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Author: Subject: Polymer testing
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[*] posted on 11-6-2009 at 12:55
Polymer testing

I currently have two plastic cards, and I would like to test a second card against the first for composition. One card is known to be 60/40 PVC/polyester, and the other card is an unknown ratio, suspected to be 80/20 PVC/polyester.

I'm not sure if there is an ideal way to accomplish this or not. My idea was to use an acid or solvent that reacts with the polyester in the mixture, that does not act upon the PVC, so that I could perform a dissolving test on the material.

Can any suggestions be given which may result in a successful testing?

Thank you
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[*] posted on 11-6-2009 at 13:10

Dissolving copolymers with solvents can be tricky. You might consider a mechanical test such as hardness or heat deflection, before attacking the sample with a solvent.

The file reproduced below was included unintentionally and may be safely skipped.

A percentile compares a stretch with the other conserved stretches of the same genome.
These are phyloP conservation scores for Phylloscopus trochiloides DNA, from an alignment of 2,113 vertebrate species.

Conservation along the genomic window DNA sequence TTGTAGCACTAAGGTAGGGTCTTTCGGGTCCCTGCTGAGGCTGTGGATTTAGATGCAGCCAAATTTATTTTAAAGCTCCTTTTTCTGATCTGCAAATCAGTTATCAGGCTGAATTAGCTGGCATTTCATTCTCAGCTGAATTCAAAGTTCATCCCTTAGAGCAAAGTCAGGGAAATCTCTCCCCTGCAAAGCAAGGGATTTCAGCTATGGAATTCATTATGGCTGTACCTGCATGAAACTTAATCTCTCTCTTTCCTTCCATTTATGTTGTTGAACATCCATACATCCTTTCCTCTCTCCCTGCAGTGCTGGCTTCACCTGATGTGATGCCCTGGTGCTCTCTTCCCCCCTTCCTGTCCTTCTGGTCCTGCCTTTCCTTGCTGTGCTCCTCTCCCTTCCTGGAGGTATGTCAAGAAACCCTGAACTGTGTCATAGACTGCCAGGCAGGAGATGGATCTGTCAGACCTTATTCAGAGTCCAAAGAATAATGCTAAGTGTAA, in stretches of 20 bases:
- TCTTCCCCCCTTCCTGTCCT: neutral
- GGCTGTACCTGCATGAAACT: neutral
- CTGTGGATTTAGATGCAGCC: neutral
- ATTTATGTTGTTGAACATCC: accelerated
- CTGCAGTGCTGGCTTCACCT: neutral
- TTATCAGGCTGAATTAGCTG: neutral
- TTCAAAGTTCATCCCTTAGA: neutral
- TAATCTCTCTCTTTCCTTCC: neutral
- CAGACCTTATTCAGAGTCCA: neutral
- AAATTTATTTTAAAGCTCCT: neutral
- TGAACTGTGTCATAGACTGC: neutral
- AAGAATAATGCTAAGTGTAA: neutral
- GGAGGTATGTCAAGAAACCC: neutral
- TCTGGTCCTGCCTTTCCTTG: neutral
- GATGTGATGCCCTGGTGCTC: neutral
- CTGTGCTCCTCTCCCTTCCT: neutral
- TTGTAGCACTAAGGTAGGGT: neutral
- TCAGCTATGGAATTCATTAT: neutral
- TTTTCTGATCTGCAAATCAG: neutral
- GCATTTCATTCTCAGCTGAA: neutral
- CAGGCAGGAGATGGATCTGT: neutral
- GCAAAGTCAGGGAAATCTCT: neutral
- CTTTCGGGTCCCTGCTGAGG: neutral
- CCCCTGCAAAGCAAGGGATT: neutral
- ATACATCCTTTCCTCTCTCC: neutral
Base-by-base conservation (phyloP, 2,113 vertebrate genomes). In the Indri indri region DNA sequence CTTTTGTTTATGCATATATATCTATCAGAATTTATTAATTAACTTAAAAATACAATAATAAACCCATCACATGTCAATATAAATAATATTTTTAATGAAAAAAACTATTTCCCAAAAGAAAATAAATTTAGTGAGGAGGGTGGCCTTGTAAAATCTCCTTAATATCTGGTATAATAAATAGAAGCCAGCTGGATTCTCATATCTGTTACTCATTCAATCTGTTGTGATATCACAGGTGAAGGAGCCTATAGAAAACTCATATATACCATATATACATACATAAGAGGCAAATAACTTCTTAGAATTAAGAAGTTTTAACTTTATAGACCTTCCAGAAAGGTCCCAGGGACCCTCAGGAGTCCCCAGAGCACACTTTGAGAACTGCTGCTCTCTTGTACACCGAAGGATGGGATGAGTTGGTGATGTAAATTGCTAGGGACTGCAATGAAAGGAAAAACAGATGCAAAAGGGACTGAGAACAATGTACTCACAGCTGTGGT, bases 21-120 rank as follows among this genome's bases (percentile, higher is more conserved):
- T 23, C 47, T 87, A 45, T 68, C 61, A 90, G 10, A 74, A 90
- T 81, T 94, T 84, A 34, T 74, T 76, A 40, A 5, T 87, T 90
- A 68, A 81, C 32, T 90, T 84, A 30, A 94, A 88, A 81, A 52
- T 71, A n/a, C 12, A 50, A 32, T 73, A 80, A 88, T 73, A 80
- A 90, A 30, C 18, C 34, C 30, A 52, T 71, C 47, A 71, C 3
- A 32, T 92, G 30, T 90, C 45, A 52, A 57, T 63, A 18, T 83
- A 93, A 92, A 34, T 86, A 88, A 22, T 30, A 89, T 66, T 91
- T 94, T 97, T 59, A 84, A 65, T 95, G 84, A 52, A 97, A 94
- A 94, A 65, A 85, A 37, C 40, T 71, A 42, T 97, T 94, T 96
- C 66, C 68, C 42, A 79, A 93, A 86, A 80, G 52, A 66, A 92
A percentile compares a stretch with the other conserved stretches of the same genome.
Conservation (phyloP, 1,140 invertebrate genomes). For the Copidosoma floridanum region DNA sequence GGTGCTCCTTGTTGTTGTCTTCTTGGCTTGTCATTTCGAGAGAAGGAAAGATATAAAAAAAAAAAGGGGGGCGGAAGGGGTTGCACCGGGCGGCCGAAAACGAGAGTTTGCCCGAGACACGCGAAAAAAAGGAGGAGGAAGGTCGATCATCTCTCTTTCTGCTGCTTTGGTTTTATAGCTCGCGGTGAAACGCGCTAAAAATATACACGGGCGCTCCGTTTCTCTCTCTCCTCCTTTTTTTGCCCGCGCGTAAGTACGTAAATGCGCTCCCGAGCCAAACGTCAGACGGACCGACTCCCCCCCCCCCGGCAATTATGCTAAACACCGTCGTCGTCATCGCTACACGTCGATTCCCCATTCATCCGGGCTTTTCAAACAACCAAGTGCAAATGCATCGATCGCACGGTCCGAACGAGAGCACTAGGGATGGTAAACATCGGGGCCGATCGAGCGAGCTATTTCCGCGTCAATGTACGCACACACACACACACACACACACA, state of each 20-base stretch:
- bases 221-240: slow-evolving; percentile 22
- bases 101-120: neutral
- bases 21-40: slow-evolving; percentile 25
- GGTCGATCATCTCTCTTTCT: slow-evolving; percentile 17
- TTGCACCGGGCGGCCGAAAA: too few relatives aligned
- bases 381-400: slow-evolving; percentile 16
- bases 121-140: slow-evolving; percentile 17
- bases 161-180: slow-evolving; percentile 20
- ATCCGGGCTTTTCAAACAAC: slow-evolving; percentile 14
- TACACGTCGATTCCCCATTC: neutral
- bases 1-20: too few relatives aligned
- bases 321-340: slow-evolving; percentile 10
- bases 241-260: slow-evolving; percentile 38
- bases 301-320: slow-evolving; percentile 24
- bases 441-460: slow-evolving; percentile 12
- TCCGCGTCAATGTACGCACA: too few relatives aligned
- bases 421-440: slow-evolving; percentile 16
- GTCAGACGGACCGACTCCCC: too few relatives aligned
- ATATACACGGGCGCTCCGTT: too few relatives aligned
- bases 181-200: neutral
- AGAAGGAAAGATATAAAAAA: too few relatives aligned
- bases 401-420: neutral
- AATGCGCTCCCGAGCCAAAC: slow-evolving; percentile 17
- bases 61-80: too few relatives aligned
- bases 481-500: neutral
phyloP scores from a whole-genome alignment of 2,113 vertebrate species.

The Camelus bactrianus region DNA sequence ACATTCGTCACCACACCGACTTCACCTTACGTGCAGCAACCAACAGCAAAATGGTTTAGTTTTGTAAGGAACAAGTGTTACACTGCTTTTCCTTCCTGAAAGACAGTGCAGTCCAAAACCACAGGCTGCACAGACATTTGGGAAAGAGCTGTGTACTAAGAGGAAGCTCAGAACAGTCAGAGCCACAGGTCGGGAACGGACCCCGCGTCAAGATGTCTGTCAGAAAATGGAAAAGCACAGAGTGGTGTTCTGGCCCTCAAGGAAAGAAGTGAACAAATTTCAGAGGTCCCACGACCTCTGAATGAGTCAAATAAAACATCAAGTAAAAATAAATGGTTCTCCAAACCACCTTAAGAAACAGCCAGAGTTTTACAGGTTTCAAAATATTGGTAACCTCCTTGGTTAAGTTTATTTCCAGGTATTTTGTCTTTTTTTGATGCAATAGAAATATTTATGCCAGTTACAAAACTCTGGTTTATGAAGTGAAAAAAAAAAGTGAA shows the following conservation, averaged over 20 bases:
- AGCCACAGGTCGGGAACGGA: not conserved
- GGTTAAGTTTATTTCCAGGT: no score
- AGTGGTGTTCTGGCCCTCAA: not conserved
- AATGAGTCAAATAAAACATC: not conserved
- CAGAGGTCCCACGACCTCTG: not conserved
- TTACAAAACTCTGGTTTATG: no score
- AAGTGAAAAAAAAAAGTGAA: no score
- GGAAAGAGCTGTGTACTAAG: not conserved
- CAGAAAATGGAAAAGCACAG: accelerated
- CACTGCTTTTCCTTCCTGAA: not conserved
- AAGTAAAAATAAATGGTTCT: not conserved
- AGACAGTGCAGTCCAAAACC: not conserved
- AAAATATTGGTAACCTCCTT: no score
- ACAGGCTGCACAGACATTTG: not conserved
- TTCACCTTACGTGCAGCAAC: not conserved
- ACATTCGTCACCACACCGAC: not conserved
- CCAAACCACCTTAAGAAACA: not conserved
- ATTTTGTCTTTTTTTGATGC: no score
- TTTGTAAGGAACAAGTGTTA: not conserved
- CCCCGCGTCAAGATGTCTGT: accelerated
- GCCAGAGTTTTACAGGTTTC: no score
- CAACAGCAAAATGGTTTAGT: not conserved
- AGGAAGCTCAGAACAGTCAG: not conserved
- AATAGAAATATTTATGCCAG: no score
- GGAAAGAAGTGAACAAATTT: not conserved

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[*] posted on 11-6-2009 at 17:05

Heat and stretch a sample to give a very thin film (if it's cross-linked your probably screwed). Compare the films using transmission FTIR.


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[*] posted on 12-6-2009 at 07:08

I'm somewhat ignorant of what equipment/procedure you'd use, but can you look for relative ratios of chlorine atoms in the two samples?

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[*] posted on 14-6-2009 at 15:55

If you can't make a decent film, cryogrind the copolymer and make a solid KBr plate for FTIR, DSC (differential scanning calorimetry) would uncover the composition perfectly, but i don't suppose you have one of those at hand, hence the question.

I would think that analysing your sample quantitatively for chlorine, as suggested by UC, would be the simplest method and as such you could use the Method of Carius, the reference for this is-

Ann. d. Chem. u. Pharm., 136, 129, 1865.

i don't have it otherwise i would link it. I have attached the summary of the procedure from Scott's (sorry about the size).

I think in 1865 they were sans FTIR and DSC. The method is tedious if you do not have a rudimentary lab setup (you need weighing apparatus accurate to -/+0.01g or better, chlorine free fuming nitric and a glass bomb or means to make one)).

carius.jpg - 564kB

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